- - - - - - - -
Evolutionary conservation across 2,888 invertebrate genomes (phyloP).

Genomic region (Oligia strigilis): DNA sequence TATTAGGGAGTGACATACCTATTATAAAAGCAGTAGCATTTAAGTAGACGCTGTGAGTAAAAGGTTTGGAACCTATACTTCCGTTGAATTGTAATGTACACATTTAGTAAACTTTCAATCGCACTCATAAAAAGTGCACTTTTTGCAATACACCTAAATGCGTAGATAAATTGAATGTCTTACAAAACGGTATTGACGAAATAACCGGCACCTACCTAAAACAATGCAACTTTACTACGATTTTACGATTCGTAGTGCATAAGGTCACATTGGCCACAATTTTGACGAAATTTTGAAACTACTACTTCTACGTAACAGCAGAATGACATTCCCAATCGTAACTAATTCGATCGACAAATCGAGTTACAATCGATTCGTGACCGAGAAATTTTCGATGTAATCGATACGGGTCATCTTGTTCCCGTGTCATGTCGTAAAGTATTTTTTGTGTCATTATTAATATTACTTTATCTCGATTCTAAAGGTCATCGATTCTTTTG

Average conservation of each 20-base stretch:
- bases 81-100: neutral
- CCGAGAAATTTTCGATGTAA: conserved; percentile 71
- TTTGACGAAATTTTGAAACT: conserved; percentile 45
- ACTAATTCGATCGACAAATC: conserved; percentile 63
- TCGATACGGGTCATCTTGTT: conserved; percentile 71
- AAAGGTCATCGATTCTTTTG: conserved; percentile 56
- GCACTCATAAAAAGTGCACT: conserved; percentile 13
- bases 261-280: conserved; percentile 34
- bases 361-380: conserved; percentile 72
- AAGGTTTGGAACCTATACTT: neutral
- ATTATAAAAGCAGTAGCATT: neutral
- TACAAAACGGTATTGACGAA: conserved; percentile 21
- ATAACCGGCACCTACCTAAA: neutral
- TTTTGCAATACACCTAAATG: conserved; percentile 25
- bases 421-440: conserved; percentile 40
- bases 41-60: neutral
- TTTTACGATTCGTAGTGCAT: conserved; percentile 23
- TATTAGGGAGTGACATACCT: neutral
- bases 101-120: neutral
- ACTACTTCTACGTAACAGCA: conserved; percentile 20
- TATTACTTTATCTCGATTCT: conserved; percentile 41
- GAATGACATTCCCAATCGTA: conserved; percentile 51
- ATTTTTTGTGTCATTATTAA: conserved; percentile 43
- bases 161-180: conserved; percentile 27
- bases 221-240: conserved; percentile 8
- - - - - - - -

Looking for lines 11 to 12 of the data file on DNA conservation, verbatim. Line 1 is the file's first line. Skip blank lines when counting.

- bases 261-280: conserved; percentile 34
- bases 361-380: conserved; percentile 72